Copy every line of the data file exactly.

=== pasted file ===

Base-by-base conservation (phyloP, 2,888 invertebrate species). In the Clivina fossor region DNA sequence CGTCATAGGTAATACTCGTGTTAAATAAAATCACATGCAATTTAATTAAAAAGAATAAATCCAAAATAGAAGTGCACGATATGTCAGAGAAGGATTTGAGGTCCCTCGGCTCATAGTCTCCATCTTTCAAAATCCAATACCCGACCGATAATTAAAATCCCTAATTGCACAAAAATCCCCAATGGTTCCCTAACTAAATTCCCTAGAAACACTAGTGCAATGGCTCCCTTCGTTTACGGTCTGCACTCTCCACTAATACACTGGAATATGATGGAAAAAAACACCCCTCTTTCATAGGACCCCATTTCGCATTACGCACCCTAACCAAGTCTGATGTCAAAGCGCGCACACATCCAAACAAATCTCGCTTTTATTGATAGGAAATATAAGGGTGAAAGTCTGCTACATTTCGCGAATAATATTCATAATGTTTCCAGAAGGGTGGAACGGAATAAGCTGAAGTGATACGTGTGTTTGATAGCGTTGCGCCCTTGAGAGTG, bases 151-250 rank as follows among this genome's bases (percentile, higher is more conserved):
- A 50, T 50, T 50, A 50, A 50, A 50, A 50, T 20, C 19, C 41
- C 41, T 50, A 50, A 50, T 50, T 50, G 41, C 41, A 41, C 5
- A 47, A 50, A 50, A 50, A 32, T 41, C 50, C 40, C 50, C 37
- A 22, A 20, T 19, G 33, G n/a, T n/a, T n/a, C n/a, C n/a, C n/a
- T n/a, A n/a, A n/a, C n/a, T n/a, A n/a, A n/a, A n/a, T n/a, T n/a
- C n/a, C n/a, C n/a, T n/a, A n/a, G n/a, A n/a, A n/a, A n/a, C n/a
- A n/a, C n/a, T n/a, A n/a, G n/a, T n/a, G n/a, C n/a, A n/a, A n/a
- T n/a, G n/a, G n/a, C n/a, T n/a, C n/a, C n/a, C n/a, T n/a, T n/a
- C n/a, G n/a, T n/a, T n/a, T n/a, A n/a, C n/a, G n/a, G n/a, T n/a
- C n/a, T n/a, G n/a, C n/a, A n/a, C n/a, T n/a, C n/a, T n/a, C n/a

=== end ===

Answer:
Base-by-base conservation (phyloP, 2,888 invertebrate species). In the Clivina fossor region DNA sequence CGTCATAGGTAATACTCGTGTTAAATAAAATCACATGCAATTTAATTAAAAAGAATAAATCCAAAATAGAAGTGCACGATATGTCAGAGAAGGATTTGAGGTCCCTCGGCTCATAGTCTCCATCTTTCAAAATCCAATACCCGACCGATAATTAAAATCCCTAATTGCACAAAAATCCCCAATGGTTCCCTAACTAAATTCCCTAGAAACACTAGTGCAATGGCTCCCTTCGTTTACGGTCTGCACTCTCCACTAATACACTGGAATATGATGGAAAAAAACACCCCTCTTTCATAGGACCCCATTTCGCATTACGCACCCTAACCAAGTCTGATGTCAAAGCGCGCACACATCCAAACAAATCTCGCTTTTATTGATAGGAAATATAAGGGTGAAAGTCTGCTACATTTCGCGAATAATATTCATAATGTTTCCAGAAGGGTGGAACGGAATAAGCTGAAGTGATACGTGTGTTTGATAGCGTTGCGCCCTTGAGAGTG, bases 151-250 rank as follows among this genome's bases (percentile, higher is more conserved):
- A 50, T 50, T 50, A 50, A 50, A 50, A 50, T 20, C 19, C 41
- C 41, T 50, A 50, A 50, T 50, T 50, G 41, C 41, A 41, C 5
- A 47, A 50, A 50, A 50, A 32, T 41, C 50, C 40, C 50, C 37
- A 22, A 20, T 19, G 33, G n/a, T n/a, T n/a, C n/a, C n/a, C n/a
- T n/a, A n/a, A n/a, C n/a, T n/a, A n/a, A n/a, A n/a, T n/a, T n/a
- C n/a, C n/a, C n/a, T n/a, A n/a, G n/a, A n/a, A n/a, A n/a, C n/a
- A n/a, C n/a, T n/a, A n/a, G n/a, T n/a, G n/a, C n/a, A n/a, A n/a
- T n/a, G n/a, G n/a, C n/a, T n/a, C n/a, C n/a, C n/a, T n/a, T n/a
- C n/a, G n/a, T n/a, T n/a, T n/a, A n/a, C n/a, G n/a, G n/a, T n/a
- C n/a, T n/a, G n/a, C n/a, A n/a, C n/a, T n/a, C n/a, T n/a, C n/a